The Independent National Electoral Commission (INEC) on Wednesday, December 1; spoke on the discussions over the mandate on direct primaries as contained in the Electoral Act Amendment Bill.
This was contained in a statement issued by the INEC National Commissioner and Chairman of its Information and Voter Education Committee, Festus Okoye, in response to a letter by President Muhammadu Buhari over the matter.
According to Okoye, the position of INEC was that it is the end-user of the electoral legal framework.
Speaking on the cost implications, Okoye said that it was rather unfortunate that the issue of the direct or indirect primary had overshadowed other fundamental issues in the bill.
The INEC Commissioner said, “However, it is difficult at this stage to speculate on the cost implications of direct primaries. As of today, the bill is inchoate until the President assents to it.
“It is the constitutional and legal responsibility of the commission to give effect to laws passed by the National Assembly.
“Moreover, direct primaries have been a feature of our electoral legal framework. The commission has monitored direct and indirect primaries organised by the different political parties. The commission does not dictate to political parties the mode of primaries to adopt.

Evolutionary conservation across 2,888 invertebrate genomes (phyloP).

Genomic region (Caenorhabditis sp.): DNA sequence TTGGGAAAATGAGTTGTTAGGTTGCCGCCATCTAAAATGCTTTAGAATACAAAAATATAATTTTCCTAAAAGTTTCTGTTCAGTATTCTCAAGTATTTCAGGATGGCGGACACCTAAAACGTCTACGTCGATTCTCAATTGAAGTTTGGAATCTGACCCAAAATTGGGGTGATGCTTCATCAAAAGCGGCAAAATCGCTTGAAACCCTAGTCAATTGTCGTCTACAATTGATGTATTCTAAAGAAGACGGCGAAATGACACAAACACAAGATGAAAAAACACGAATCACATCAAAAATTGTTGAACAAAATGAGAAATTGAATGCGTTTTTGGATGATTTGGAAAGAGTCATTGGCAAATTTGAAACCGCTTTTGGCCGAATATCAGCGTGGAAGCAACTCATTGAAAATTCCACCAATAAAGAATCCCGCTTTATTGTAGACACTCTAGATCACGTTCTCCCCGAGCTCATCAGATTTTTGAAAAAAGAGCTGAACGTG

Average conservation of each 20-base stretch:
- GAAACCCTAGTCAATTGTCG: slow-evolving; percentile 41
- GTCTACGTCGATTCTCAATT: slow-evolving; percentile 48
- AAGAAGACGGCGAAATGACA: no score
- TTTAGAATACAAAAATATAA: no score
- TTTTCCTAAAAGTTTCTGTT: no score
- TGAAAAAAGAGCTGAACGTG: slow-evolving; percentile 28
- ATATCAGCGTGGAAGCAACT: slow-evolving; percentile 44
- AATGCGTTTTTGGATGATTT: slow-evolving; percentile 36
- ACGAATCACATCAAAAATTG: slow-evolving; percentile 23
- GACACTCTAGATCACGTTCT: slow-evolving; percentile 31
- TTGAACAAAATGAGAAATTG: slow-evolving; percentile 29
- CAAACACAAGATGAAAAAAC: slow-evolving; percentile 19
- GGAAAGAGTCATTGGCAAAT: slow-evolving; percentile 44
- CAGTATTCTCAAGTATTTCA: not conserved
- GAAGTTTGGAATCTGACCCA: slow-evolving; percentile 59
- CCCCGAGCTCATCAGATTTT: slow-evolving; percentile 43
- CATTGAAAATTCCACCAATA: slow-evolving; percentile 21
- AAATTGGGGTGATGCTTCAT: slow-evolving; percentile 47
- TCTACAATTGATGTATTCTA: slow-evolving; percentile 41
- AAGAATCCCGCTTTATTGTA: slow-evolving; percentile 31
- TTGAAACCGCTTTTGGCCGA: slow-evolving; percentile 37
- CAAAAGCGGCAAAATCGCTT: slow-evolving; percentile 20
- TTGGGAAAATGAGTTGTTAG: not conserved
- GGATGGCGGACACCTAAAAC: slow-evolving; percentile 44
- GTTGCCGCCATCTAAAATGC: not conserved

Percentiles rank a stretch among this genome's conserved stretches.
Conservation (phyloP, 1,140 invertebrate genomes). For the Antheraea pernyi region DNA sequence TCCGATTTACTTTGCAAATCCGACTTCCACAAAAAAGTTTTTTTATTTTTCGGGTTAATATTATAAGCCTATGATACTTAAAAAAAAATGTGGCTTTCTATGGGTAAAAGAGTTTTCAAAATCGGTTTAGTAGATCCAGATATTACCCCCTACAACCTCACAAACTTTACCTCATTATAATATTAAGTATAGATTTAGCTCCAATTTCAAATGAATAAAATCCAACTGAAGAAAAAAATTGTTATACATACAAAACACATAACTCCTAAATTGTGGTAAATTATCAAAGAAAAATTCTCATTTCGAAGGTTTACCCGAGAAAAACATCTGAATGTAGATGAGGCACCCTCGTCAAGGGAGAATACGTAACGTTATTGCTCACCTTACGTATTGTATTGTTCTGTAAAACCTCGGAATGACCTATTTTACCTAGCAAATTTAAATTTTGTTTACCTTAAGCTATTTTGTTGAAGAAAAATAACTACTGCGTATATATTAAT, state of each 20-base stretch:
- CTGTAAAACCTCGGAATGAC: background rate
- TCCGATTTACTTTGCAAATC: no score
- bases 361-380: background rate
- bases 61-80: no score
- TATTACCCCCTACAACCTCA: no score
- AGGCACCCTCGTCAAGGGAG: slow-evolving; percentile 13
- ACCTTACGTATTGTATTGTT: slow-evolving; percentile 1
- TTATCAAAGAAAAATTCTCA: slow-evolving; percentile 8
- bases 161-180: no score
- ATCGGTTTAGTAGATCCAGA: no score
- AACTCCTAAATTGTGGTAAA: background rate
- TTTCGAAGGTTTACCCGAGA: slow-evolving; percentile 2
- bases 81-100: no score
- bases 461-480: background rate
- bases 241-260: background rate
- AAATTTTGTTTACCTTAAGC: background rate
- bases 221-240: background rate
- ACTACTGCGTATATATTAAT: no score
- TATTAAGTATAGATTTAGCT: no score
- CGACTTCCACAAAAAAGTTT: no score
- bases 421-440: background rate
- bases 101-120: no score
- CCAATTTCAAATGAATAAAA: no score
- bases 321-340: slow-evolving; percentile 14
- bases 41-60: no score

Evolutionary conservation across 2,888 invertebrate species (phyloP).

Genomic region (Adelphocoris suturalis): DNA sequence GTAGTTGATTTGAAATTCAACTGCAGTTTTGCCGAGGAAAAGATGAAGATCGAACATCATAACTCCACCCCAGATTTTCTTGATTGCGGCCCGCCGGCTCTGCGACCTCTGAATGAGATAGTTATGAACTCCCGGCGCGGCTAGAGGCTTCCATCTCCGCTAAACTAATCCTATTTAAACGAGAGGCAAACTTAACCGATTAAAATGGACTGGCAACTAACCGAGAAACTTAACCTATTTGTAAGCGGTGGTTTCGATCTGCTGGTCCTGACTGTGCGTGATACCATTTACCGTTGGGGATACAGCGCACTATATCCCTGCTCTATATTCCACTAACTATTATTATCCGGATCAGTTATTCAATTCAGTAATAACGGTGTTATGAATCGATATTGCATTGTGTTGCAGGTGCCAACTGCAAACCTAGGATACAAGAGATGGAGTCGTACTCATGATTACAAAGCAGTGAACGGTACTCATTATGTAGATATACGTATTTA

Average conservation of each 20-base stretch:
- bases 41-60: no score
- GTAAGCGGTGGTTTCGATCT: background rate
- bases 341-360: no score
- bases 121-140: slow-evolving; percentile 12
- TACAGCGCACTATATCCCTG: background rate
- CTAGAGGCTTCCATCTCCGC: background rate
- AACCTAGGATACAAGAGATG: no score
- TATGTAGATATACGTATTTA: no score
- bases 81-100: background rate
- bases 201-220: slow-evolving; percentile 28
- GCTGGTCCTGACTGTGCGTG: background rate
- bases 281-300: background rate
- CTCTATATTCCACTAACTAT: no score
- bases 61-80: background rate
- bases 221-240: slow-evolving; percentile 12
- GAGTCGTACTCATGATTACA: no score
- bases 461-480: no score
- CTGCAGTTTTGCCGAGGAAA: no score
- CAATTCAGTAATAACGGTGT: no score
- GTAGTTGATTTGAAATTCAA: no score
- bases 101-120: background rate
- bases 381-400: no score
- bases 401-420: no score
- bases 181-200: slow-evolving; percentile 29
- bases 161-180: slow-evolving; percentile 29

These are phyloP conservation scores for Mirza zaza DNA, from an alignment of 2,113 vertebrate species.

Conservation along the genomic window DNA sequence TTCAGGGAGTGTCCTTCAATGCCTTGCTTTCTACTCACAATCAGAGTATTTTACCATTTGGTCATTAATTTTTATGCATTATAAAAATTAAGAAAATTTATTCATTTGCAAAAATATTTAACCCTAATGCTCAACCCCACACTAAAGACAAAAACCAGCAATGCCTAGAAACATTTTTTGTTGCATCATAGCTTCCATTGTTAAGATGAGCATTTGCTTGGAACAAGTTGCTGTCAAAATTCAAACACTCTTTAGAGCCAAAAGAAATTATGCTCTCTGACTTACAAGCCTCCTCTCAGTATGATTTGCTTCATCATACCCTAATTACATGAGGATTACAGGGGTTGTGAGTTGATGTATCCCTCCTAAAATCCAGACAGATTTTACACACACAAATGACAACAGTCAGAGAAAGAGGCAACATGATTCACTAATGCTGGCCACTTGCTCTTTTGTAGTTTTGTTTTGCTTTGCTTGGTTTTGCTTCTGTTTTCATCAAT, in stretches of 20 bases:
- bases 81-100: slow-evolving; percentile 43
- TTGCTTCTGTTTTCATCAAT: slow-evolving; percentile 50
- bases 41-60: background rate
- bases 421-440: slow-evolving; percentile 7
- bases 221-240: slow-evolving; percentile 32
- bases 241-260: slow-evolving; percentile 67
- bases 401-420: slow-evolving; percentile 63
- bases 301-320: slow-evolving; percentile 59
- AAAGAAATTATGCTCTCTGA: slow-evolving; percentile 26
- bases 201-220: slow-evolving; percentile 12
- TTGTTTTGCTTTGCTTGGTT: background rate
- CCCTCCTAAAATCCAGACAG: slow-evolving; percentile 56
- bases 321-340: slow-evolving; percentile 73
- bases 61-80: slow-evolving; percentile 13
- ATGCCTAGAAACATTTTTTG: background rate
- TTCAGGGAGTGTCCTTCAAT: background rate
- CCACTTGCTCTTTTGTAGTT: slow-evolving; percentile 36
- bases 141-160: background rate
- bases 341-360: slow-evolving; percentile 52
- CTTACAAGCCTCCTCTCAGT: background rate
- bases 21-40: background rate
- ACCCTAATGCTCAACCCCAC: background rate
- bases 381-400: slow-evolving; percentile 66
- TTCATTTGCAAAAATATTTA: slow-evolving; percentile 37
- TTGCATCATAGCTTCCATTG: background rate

“The new system of direct primary election proposed in the bill domiciles the conditions for the conduct of the primaries with the political parties. In other words, the procedure adopted for the direct primaries shall be spelled out in guidelines to be issued by the political party and filed with the commission at least 14 days before the primary election.”
Meanwhile, Prof. Isa Pantami, Minister, Communications and Digital Economy, has said that the protection of citizens data in Nigeria is not just secondary legislation but a constitutional requirement.
The minister’s spokesperson, Mrs Uwa Suleiman, made this known in a statement on Wednesday, December 1; in Abuja, adding that Pantami said this while addressing the world forum of ministers in London.
This year’s ministers’ Future Tech Forum is titled: “The Future of Trust in Data as a Force for Good.’’
He disclosed that the Nigeria Data Protection Regulation (NDPR) 2019 was in full effect to build trust between the government; and the governed, with non-compliance attracting stiff penalties.
“Nigeria already has some policies in place to ensure the protection of citizens’ data; and to also build trust between government and citizens.
“There is also subsidiary legislation called the guidelines for processing personal data which gives impetus to the NDPR and assurance of confidentiality to citizens,” he said.